If the answer to any of these questions is ‘No’, then you could definitely benefit from an AV review.

For example, if you offer meeting and conference facilities you will realise that modern delegates are very technologically savvy and have a lot of AV requirements.  Are your conference and meeting rooms offering the facilities to enable;
  • BYOD capability
  • HDMI connectivity
  • HD resolution projection
  • Interactive presentation facilities
  • Collaborative meeting spaces
  • Audio for conferencing from both phones and mobile devices
  • Projection bright enough to view without dimming the lights, enabling delegates to still view their note pad
  • Loud, even and clear sound and vocal reinforcement throughout a room to hide external sound sources and create the emotional impact required by the speaker or presenter?
An AV review can help you to determine how to offer all of these facilities effectively to business guests, helping to ensure that they continue to choose your hospitality venue.

What can I expect from an AV Review?
CGA Integration are specialists in sound.  We can attend your venue, survey, test and quantify the AV systems and review the hardware you currently have. We specialise in AV for restaurants, bars, spas and hotels, where we design, install and maintain AV systems across all hospitality areas from conference and meeting rooms through to lobbies and ballrooms.

As experienced installation and service engineers, CGA Integration will look holistically at your AV systems and review them, not just as a stand alone systems, but also as part of your overall trading system and how it currently sits with market requirements.  We will consider all aspects of AV requirements including those that affect both your staff and your customers relaxation and business needs.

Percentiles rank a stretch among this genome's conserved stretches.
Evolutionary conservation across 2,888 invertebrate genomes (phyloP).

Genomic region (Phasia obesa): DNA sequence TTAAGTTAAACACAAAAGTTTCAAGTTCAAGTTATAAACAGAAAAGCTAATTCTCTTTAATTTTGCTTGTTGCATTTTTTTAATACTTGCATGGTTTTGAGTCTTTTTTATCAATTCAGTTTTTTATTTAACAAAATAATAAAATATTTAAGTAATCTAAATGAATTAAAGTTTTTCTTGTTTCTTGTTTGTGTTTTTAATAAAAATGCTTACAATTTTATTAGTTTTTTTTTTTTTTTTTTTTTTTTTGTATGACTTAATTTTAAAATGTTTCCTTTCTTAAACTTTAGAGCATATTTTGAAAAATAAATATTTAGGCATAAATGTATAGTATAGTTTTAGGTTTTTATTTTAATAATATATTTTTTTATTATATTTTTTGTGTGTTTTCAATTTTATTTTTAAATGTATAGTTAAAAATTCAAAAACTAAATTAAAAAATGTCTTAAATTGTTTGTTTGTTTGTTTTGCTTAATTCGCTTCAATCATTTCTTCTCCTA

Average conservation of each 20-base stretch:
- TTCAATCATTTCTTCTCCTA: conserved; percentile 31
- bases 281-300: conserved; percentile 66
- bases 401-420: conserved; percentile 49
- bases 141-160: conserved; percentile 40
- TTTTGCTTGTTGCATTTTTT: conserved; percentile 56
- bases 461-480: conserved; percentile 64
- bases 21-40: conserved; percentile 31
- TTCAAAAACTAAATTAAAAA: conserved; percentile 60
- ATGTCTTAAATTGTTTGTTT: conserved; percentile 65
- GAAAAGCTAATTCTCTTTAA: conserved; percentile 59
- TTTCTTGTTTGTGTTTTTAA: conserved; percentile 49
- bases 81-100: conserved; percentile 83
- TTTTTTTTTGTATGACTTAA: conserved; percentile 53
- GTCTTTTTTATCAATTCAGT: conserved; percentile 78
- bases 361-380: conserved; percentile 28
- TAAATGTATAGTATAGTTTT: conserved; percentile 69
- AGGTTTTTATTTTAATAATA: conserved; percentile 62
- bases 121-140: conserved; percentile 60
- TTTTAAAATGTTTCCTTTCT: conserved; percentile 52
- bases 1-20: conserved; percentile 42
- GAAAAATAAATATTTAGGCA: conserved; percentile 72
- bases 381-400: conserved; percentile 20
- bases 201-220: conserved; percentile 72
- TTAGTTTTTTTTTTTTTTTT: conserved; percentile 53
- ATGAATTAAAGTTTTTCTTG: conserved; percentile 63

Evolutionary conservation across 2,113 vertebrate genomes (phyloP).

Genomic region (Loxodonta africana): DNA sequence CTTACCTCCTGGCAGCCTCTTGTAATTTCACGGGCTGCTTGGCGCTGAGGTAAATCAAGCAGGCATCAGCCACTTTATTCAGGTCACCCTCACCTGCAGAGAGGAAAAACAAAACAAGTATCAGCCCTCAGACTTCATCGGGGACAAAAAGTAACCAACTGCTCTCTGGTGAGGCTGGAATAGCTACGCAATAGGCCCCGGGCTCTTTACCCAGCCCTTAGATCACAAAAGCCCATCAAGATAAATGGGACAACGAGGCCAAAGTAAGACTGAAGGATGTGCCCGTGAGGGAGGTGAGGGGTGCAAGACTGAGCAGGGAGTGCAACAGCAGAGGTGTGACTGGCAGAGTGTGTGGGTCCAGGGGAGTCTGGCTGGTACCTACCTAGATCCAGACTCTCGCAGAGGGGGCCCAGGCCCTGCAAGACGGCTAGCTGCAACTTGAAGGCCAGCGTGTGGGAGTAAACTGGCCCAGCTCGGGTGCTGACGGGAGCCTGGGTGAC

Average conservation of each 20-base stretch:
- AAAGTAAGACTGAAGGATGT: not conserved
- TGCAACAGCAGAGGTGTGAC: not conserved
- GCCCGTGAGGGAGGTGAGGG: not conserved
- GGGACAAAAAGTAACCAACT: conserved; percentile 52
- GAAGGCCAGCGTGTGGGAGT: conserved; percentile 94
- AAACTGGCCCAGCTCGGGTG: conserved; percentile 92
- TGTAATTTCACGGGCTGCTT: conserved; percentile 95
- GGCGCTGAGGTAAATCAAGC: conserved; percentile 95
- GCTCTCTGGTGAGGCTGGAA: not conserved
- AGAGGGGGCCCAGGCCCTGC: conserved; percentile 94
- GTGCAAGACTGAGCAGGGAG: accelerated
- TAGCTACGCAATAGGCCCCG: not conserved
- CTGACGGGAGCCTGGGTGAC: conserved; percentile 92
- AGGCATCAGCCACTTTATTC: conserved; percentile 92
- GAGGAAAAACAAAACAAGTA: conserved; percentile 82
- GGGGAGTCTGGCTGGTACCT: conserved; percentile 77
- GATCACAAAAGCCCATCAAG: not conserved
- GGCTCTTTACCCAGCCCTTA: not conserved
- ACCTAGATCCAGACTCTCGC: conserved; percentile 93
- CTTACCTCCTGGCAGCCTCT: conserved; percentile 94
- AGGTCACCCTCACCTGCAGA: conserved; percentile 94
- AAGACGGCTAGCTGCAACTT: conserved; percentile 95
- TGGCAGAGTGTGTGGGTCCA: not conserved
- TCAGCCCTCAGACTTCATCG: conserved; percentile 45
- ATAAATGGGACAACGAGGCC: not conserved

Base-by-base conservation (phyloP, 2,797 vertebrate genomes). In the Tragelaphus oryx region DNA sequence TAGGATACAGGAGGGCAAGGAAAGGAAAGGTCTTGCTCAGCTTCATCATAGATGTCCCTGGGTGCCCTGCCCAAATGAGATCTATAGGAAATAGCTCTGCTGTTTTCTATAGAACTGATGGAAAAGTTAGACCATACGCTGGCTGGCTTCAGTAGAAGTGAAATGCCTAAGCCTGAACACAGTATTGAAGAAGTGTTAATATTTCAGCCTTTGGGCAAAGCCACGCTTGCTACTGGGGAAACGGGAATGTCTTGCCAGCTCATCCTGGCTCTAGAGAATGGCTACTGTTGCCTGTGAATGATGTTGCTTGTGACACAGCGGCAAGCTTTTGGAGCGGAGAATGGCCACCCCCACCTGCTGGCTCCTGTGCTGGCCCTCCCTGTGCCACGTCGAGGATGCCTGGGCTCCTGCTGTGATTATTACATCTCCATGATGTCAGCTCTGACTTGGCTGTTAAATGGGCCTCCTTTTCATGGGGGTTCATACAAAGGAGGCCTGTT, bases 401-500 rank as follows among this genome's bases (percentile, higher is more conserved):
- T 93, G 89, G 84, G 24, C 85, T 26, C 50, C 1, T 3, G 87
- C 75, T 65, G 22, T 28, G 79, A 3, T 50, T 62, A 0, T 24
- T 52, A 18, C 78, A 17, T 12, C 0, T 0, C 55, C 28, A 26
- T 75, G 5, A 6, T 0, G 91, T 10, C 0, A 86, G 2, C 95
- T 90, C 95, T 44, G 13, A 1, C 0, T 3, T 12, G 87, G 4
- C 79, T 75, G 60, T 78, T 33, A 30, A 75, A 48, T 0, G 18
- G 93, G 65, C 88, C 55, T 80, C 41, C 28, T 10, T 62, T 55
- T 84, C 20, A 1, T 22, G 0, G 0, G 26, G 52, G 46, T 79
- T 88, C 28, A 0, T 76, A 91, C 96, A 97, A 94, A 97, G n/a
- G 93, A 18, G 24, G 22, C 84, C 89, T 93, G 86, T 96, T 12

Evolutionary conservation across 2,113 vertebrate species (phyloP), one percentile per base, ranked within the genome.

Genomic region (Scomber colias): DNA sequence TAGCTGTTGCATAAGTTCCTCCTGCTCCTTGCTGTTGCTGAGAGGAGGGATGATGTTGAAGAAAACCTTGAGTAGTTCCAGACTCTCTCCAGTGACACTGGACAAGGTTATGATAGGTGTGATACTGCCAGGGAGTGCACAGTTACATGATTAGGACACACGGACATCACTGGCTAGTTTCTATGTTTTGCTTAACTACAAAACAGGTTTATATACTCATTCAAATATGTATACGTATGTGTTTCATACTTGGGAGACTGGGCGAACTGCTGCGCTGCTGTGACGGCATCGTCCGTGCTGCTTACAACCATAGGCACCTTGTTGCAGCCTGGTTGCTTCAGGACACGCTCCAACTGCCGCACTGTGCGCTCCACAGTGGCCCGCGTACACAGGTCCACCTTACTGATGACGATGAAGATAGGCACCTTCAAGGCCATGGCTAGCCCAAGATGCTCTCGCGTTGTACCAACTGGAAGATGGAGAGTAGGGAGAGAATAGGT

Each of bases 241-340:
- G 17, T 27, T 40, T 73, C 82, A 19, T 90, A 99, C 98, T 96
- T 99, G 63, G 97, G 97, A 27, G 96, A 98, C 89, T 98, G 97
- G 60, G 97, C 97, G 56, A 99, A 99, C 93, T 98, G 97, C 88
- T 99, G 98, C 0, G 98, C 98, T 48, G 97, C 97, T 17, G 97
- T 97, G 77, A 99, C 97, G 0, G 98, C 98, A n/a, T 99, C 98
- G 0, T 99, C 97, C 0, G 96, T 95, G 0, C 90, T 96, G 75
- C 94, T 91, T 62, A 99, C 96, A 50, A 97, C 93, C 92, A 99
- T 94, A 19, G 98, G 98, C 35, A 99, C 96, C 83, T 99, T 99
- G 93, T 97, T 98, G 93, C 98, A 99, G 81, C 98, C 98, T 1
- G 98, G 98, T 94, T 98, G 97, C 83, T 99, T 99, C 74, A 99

An AV review by CGA Integration will ensure that;
  1. Your AV systems are working as you expect
  2. You are offered best options and paths for upgrades to maximise your AV effectiveness
  3. You are offered the best and increased levels of support

Here at CGA Integration, we have often found that all some AV systems need is a little TLC.  With a few minor changes to facilitate new and additional functionality, existing AV systems can often offer our customers key differentiators to really help them to sell and upsell their hospitality venues.

So why wait?  Please get in touch to release the full potential of your AV systems and make a sound investment for your hospitality venue.

Tuesday, 7 June 2016

Have Marks and Spencer made a sound decision?

So Marks and Spencer have decided to switch off background music in all their UK stores.  The news has certainly received some high profile coverage across the press and an overwhelming level of customer response.

I would agree that removing badly delivered, ill thought out music can only be a good thing, but is removing all music from retail and leisure spaces really the best or most proportional response?

Unless sound systems are carefully designed, delivered with the correct audio equipment and the most appropriate music content, they can indeed have a destructive effect on the very environment they are meant to be enhancing. Does this mean however that background music should be removed from all retail and leisure spaces, or do we just need to get smarter about how and what we play to those customers we are trying to attract?

What we can't argue with is the growing body of evidence that supports the fact that audio affects your mood and emotions and as such can change the way you react and behave. Our brains receive so many subtle cues from what our ears pick up, that a great deal of our conscious and unconscious moods and behaviour are attributable to what we hear. Even recent medical research has proved that playing appropriate music during operations can have a positive effect on both surgeons and those that they treat; those patients who listen to music during and after an operation will feel less pain and have a speedier recovery, even if they had been under general anaesthetic! That’s quite amazing.